The scene ingrained in the public imagination -- a stately procession of three kings in turbans, crowns, elaborate capes and fancy slippers, with an entourage of servants and camels trailing behind -- is a common image in books and films, but it isn't from Scripture.
In fact, there's no evidence in the Gospels that the Magi were kings, or even that there were three, much less that they sidled up to a manger on dromedaries exactly 12 days after Jesus's birth.
"Legends pop up when people begin to look closely at historical events," said Christopher Bellitto, assistant professor of history at New Jersey's Kean University. "They want to fill in the blanks."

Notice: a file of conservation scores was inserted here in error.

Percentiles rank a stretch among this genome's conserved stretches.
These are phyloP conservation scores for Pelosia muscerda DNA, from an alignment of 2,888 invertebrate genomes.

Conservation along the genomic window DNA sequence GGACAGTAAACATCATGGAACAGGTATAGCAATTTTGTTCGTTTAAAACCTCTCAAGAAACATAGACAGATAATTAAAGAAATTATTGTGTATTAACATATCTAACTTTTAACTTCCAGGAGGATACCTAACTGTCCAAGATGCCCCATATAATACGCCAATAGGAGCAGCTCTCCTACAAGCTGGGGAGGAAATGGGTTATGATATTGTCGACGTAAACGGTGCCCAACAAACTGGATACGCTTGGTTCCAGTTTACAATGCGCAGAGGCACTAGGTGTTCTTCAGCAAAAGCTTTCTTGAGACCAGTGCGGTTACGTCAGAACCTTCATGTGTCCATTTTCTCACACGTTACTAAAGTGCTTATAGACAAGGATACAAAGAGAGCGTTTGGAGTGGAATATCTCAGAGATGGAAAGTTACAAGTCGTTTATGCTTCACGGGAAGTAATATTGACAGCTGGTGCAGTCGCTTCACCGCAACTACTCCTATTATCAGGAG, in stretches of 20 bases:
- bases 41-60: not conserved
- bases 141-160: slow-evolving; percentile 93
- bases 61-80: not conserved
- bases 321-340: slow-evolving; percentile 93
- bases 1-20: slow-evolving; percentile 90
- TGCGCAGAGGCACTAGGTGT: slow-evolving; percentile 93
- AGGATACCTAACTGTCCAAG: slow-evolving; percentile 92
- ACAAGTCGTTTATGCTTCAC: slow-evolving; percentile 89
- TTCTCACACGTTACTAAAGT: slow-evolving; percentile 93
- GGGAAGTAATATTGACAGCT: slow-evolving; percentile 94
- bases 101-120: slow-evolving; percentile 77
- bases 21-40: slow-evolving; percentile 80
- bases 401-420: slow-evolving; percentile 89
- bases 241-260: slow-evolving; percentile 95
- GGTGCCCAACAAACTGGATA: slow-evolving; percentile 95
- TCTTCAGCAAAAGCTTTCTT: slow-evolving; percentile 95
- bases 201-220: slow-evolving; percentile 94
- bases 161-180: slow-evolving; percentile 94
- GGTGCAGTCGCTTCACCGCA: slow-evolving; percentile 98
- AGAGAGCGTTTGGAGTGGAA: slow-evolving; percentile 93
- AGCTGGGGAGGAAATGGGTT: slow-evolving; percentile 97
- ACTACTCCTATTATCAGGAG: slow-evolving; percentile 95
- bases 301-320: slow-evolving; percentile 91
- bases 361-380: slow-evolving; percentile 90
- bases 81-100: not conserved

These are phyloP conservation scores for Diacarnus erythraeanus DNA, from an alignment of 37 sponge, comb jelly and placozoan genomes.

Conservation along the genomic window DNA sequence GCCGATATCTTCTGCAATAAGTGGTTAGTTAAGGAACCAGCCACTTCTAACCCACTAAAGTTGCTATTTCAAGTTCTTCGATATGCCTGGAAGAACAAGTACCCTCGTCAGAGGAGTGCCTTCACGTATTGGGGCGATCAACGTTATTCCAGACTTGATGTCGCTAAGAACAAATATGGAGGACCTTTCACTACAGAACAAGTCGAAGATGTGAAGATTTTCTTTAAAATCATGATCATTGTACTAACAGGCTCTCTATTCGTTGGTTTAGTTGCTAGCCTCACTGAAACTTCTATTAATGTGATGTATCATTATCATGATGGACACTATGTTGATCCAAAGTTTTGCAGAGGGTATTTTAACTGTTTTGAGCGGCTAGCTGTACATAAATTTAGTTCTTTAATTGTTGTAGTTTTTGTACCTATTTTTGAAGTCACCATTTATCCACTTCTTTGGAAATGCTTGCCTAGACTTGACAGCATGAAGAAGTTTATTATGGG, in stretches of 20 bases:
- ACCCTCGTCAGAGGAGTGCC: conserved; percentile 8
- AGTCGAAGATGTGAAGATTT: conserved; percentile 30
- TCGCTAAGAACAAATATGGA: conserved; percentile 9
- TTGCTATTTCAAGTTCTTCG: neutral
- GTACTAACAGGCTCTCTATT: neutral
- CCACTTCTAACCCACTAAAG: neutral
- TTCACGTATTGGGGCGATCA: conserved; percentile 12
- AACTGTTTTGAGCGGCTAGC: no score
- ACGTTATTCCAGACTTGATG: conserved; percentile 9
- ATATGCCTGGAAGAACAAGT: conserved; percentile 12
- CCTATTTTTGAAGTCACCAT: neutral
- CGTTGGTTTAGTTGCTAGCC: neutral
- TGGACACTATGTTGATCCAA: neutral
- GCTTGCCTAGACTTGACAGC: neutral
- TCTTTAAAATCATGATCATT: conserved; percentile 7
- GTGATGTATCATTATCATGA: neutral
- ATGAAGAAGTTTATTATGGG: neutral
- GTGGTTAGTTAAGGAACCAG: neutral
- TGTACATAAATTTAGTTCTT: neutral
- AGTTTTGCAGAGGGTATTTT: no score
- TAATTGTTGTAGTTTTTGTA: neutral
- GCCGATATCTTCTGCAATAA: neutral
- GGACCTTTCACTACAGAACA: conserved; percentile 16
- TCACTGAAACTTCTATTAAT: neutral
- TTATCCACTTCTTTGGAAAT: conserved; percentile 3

Only the Gospel of Matthew mentions "wise men from the East" who follow a star to Bethlehem. In the original Greek, they were called magoi (in Latin, magi), from the same root that gives us the word magic. It's been posited that they were astrologers or members of a Persian priestly caste.
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